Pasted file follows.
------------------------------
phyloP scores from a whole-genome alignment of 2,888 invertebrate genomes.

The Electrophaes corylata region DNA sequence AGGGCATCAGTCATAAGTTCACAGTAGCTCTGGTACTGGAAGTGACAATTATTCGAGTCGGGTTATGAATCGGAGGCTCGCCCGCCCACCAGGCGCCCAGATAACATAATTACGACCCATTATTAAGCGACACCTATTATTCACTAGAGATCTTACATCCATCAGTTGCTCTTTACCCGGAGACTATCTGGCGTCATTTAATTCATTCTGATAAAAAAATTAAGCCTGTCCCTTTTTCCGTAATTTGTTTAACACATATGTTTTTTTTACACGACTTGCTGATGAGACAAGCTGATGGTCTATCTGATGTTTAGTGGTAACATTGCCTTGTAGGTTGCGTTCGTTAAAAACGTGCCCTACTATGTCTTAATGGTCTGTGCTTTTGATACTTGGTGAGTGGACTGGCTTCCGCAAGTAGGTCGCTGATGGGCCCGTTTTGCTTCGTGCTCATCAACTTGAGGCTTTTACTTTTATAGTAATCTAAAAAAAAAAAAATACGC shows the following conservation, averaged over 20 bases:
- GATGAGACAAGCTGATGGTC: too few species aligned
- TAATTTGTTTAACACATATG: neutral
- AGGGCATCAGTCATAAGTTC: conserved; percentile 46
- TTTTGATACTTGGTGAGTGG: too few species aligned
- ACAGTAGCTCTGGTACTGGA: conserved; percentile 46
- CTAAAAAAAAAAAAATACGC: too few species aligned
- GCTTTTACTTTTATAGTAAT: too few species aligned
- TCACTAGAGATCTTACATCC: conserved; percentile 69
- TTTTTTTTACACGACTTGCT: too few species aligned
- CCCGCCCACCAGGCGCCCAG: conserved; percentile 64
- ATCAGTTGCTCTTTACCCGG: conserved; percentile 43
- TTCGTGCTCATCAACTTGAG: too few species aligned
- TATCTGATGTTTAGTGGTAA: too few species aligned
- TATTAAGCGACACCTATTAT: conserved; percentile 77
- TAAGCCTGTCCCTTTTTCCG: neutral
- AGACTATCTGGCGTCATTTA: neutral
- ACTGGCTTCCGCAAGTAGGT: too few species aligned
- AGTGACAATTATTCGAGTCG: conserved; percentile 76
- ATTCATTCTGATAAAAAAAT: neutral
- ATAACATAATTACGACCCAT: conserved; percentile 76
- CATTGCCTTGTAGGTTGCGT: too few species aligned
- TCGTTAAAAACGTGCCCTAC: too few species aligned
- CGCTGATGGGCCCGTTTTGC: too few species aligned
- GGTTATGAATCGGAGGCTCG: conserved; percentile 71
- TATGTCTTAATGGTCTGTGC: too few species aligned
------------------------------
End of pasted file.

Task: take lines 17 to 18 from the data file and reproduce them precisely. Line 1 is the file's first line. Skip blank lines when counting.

- TAAGCCTGTCCCTTTTTCCG: neutral
- AGACTATCTGGCGTCATTTA: neutral